The Return of eLf ideas

ideas of an eLven being in Canada

Tuesday, December 03, 2002

E=mc2; or, E Is Equal to Music Too!

(On the Other Side of Albert Einstein)

“If I were not a physicist, I would probably be a musician.
I often think in music.
I live my daydreams in music.
I see my life in terms of music.
I get most joy in life out of music.”

any people think of scientists as serious or weird individuals who do nothing but find solutions to scientific problems they themselves make. True enough, men and women of science or of other higher intellectual avocations are usually serious individuals, but I don’t see them as weird. We have to consider also that, stripped of their intellectual preoccupations, many if not most of these scientists and scholars are just like ordinary people, in the sense that they also spend time on nonscholarly activities.

To Attain a Balance Is to Allot Equity of Time
Depriving ourselves of hobbies, pastimes, and other leisurely activities and stressing out ourselves with too much work do not make us well-rounded and better persons. Every one needs to strike a balance between work and play, lest one’s life will become either miserably stressful or too carefree to a fault. One needs to allot an equity of time for each of his various activities—time to study, time to be with family and friends, time to go out and unwind, time to enjoy a hobby or pastime, time to be alone to be able to reflect on life’s progress, or time to listen to his favorite music. Attaining such a balance is a key to a successful and contented life.

The Wild-Haired Science Wizard Was an Ardent Violinist
One widely popular character in the annals of science is Albert Einstein, whose name has become synonymous with genius and extraordinary intelligence. Einstein is one of the best-known scientists who ever lived. His contribution in changing the way humankind understands the universe is immense. With all his scholarly works, one would be inclined to think that Einstein had spent most of his life inside a laboratory, working on all those mathematical equations and scientific experiments. But, this proved untrue. Albert Einstein had time also for things other than science—like music, for instance.

He found enjoyment in pursuing his musical interest throughout his life

The wild-haired science wizard, born on March 14, 1879, in Ulm, Germany, took to music every time he was mulling over difficult studies. It became not only an outlet every time he felt the pressures of work but also an inspiration for his mathematical and scientific ideas. For example, he appreciated the logical structures of Mozart’s sonatas, feeling that they resembled mathematics in their composition. Einstein’s love for music took shape when he was six. His mother, an accomplished musician, encouraged him to play the violin. As a child, Einstein disliked being forced to attend his violin classes; but by the time he was a teenager, he finally learned to love the instrument. He found enjoyment in pursuing this musical interest throughout his life, regularly attending musical recitals. He was often invited also to share his views on music. The following are examples of such music critiques that he wrote.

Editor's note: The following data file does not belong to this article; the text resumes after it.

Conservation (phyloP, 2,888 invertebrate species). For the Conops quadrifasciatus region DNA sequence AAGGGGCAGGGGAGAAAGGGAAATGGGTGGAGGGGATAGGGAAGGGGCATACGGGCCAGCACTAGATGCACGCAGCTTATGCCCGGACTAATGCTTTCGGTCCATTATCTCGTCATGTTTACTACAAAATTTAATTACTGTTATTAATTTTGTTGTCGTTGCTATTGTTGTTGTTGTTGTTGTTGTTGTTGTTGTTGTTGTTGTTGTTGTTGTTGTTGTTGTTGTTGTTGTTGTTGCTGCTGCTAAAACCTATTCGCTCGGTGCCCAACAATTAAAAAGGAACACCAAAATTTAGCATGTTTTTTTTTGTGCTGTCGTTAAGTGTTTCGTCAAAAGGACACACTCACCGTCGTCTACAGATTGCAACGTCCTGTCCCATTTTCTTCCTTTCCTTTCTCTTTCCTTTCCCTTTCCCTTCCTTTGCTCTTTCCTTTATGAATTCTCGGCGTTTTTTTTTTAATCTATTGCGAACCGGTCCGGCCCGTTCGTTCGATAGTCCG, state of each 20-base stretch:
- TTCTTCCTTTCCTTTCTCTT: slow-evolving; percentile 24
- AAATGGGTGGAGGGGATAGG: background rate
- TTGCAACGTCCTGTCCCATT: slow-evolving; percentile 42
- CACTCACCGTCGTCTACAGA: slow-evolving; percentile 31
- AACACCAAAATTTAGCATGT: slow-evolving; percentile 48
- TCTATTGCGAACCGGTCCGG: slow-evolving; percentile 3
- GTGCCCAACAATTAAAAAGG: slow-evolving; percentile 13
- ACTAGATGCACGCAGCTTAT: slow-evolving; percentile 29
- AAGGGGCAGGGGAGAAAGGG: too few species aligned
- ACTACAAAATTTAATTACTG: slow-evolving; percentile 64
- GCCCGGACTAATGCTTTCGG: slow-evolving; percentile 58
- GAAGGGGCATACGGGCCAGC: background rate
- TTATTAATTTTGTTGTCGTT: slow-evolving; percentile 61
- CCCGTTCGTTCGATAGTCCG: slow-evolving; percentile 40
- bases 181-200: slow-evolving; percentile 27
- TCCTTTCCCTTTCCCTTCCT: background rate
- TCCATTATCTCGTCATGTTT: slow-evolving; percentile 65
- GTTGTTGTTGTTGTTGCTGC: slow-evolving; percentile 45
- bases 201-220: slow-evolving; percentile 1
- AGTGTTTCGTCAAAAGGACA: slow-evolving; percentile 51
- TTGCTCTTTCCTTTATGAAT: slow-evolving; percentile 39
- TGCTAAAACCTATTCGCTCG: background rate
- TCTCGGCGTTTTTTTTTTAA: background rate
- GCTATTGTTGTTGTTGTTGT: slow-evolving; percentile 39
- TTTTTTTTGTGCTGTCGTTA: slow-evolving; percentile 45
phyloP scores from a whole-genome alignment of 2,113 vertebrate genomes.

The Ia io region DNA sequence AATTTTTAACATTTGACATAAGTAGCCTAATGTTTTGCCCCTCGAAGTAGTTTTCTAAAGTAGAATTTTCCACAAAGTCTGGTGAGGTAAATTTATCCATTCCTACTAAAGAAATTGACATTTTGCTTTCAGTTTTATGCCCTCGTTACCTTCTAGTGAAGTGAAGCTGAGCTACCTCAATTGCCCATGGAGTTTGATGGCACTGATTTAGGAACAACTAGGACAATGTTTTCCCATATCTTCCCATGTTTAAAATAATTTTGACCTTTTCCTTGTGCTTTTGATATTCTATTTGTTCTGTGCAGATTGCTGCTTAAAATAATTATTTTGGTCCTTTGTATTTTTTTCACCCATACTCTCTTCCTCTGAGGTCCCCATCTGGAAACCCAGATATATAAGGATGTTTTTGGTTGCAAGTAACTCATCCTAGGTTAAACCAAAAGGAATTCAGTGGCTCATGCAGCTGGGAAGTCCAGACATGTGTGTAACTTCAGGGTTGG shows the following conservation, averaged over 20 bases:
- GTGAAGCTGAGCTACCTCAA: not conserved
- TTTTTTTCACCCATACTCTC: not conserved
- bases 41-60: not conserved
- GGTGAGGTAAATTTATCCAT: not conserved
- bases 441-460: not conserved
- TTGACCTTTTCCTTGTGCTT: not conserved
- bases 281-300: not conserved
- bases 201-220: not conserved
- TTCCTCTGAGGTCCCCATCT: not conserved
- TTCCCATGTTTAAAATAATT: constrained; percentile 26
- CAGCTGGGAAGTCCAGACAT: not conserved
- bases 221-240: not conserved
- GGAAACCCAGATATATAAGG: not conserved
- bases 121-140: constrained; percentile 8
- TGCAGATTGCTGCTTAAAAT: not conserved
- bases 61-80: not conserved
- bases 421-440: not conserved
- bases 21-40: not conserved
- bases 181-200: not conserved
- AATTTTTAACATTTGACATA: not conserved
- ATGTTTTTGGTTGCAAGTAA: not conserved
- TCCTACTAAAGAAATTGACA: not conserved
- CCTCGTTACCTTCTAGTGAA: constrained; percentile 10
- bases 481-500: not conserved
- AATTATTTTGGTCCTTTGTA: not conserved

“[Johannes Sebastian] Bach, [Wolfgang Amadeus] Mozart, and some old Italian and English composers are my favorites in music. [Ludwig van] Beethoven considerably less—but certainly [Franz] Schubert. 

“It is impossible for me to say whether Bach or Mozart means more to me. In music I do not look for logic. I am quite intuitive on the whole and know no theories. I never like a work if I cannot intuitively grasp its inner unity.

“Schubert is one of my favorites because of his superlative ability to express emotion and his enormous powers of melodic invention. But in his larger works I am disturbed by a certain lack of architectonics.

“I find a few lieder and chamber works by [Johannes] Brahms truly significant, also in their structure. But most of his works have for me no inner persuasiveness. I do not understand why it was necessary to write them. 

“I admire [Wilhelm Richard] Wagner's inventiveness, but I see his lack of architectural structure as decadence. Moreover, to me his musical personality is indescribably offensive so that for the most part I can listen to him only with disgust. 

“I feel that [Richard] Strauss is gifted, but without inner truth and concerned only with outside effects I cannot say that I care nothing for modern music in general. I feel that [Achille-Claude] Debussy is delicately colorful but shows a poverty of structure. I cannot work up great enthusiasm for something of that sort.”

Final Note
A peak outside the “lablife” of Einstein makes one realize that music had indeed been a potent inspiration for one of the most mathematical minds who ever lived.


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